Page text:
More than 2,000 people watched the games which did not finish until after midnight.​
    Again, the count is strangely restricted to one geographical area; but local reporters would not necessarily have a clear picture of the entire world tour.

    In any case, Kramer's count from Karachi raises a question. Why did Kramer have Rosewall at 10 wins after Karachi, but by the time of Manila he's dropped him back down to 9 -- even though in the intervening time Rosewall picked up two wins over Hoad at Calcutta and Bangkok?

    Again I get the strong impression that rigorous H2H counts, spanning the year as a whole, were not kept -- and if they were kept, Kramer was, shall we say, flexible with them. When he’s speaking to the press he’s speaking primarily as a promoter. His statements to the press basically all make the same two points:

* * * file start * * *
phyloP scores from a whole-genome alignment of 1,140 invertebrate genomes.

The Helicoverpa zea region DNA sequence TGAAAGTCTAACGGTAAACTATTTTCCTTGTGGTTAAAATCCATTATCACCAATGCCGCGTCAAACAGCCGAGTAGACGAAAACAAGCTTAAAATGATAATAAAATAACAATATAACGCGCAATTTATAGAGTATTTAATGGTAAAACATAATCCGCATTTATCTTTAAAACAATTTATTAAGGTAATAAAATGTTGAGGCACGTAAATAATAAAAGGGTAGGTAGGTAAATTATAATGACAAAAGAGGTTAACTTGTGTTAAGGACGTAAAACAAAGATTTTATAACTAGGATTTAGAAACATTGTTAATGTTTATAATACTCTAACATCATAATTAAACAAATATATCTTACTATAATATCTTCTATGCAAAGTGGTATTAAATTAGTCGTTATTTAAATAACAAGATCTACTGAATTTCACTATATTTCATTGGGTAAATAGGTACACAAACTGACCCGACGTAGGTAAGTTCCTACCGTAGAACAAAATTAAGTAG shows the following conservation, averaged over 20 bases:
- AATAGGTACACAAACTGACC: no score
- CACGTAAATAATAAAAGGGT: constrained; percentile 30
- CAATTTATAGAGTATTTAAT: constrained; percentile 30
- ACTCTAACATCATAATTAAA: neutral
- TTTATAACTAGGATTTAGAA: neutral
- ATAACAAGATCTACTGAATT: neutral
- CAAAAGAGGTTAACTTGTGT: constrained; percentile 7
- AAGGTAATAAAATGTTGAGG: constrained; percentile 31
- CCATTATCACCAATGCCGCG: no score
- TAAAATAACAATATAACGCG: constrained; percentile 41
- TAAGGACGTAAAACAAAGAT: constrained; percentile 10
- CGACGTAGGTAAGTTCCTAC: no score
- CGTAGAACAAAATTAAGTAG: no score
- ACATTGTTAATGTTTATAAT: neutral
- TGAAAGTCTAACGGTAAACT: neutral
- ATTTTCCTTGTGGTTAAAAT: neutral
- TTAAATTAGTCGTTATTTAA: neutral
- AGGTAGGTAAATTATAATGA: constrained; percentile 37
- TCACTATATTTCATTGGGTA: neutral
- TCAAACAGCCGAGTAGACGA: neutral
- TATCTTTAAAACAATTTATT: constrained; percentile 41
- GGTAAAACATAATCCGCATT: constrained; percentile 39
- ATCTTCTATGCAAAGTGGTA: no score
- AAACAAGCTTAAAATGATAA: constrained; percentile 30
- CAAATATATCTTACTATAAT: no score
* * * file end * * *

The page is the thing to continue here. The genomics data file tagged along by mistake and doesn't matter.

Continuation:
1) Hoad is leading the current tour (sometimes Kramer adds that Hoad is tied, or level with, certain players); and

    2) Hoad will be ready for the ’58 tour against Gonzalez.

    In stressing or illustrating those two points to the press, he sometimes used general language and sometimes used numbers – and some of the numbers may be accurate but there’s no way to know without, essentially, documenting everything.

    He was, as a promoter, building up Hoad on a daily basis. He was drumming up Hoad as a drawing card on a program, of course, but I also mean he was trying to build up Hoad’s confidence, with all these positive statements about how well Hoad is doing on the current tour and how he’ll be more than ready to face Gonzalez.
  11. krosero

    krosero Legend

    Dec 3, 2006
    In Australia, Rosewall, for whatever reasons, suddenly broke away from the rest of the troupe. His 15-5 record there was easily his personal best performance for the year and the best that any of the troupe members had done in '57. It was comparable only to Segura’s record in the South America tour (I have Segura 16-4 in documented matches there).

    Compare the final standings of the Aussie tour to the one in in South Africa, which Rosewall won by the skin of his teeth:

    Rosewall 15-5
    Hoad 12-8
    Sedgman 8-12
    Segura 5-15

    South Africa:
    Rosewall 10-8
    Kramer 9-9
    Hoad 9-9
    Segura 8-10